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Death and Dying: How changing your relationship to death can improve your life

Last week I got a call from my neighbor. His father-in-law, who was 82 and in good health, fell down the stairs while attempting to change the battery in his smoke detector and died a few days later due to injuries sustained from the fall. If you watched the HBO series, Six Feet Under, this might remind you of the beginning scene of each episode of the show where someone dies in a freak accident and is just gone in an instant! My husband and I went to sit Shiva with the family, and they were nice enough to give us a tour of the home (including showing us where the accident occurred) and introducing us to the man they had lost through photos, his collections of WWII posters, and their anecdotes of his life.

My grandfather-in-law was also just recently put on hospice care, and given a prognosis of just a few weeks to live. In this case, we have the luxury of knowing that he is going to die soon, and to figure out how we want to spend the time we have remaining with him.

All of this has got me thinking about death. I am no stranger to dealing with death. Not only did I work as a hospice social worker early in my career, but it is a common topic with my clients in psychotherapy. Of course, people often come to psychotherapy to have a safe place to deal with a loss, but also, few things cause more anxiety in human beings than fears about our own death or the deaths of the people we love. Fear of death is so common that in our modern day society, it is completely normal to be creeped out by death, and to avoid the topic completely in polite company. But, does this really help us deal with something that will inevitably impact all of us at some point?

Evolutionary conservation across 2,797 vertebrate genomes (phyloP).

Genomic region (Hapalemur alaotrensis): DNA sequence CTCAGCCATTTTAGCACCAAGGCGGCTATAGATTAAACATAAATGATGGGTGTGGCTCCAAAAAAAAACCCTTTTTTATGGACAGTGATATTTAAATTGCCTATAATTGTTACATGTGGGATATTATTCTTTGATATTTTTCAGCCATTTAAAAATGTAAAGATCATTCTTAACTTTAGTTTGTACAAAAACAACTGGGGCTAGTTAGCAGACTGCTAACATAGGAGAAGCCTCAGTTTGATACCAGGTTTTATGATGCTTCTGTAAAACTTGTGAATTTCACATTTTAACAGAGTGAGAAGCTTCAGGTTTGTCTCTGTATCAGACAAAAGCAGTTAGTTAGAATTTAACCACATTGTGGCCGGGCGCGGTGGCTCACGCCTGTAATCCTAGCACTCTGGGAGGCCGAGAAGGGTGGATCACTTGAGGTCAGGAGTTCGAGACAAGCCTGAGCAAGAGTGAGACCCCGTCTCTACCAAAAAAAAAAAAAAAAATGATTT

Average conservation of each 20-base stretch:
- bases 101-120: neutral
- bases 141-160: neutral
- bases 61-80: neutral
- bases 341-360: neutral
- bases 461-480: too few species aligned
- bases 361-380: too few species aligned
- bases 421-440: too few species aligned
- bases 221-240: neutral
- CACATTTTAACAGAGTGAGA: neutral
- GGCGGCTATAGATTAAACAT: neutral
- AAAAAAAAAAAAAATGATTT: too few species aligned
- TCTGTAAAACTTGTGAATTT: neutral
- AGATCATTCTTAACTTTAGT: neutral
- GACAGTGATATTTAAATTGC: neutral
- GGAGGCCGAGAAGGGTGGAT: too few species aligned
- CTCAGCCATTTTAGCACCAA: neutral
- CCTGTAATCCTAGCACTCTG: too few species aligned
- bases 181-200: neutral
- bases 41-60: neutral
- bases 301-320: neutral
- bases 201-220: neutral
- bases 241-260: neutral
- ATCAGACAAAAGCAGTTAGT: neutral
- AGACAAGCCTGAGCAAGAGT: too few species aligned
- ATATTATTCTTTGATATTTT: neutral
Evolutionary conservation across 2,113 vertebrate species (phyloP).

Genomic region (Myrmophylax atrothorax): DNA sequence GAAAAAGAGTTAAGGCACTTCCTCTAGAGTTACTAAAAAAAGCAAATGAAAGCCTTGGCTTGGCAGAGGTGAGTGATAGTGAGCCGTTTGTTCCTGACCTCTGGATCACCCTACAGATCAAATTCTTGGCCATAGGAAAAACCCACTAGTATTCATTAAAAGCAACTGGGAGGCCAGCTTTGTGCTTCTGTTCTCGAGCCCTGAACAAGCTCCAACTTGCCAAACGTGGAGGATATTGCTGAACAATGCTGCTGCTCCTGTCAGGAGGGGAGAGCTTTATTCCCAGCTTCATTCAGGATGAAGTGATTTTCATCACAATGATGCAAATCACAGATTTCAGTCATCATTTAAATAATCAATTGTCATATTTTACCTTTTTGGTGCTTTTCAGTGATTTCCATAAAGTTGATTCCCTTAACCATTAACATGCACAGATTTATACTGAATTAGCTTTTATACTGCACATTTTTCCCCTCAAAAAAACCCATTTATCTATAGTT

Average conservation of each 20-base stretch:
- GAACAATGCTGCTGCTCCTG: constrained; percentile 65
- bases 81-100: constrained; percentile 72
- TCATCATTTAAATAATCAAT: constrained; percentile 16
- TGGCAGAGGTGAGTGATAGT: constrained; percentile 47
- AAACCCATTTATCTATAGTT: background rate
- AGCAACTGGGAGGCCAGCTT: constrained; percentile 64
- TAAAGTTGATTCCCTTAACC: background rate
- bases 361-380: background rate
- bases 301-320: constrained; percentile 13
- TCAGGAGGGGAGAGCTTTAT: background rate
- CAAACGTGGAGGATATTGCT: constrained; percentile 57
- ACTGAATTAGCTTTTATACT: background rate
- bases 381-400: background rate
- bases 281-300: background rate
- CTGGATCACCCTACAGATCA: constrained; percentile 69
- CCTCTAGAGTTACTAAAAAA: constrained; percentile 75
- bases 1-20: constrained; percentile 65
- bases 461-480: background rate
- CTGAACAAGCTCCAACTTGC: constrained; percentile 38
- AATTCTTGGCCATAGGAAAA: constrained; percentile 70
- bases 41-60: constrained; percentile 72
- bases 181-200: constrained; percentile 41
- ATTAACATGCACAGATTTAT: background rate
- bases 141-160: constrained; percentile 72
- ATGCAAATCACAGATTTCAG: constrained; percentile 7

Serendipitously, I came across the website of Caitlin Doughty who is a mortician in California. She has a website called Order of the Good Death which is dedicated to “helping a death phobic culture prepare for their own mortality”. Her philosophy about confronting fears of death directly and “making friends with death” is really great advice that actually could extend to almost anything that freaks us out. If you have time, I highly recommend checking out her essay on Fear of Death and how to improve your life by taking control of your own death (as much as anyone can, of course!)

Her website is a wealth of information and even includes a video series called “Ask a Mortician”.

In addition to fears about death, there are also profound misconceptions about grief and bereavement in our culture and how we are impacted emotionally by loss. This might be a future post, but for now, I am including a link to an organization that I love called Willowhouse that provides grief support services in the Chicagoland area and has lots of helpful information and links on their site.

Thanks for reading!

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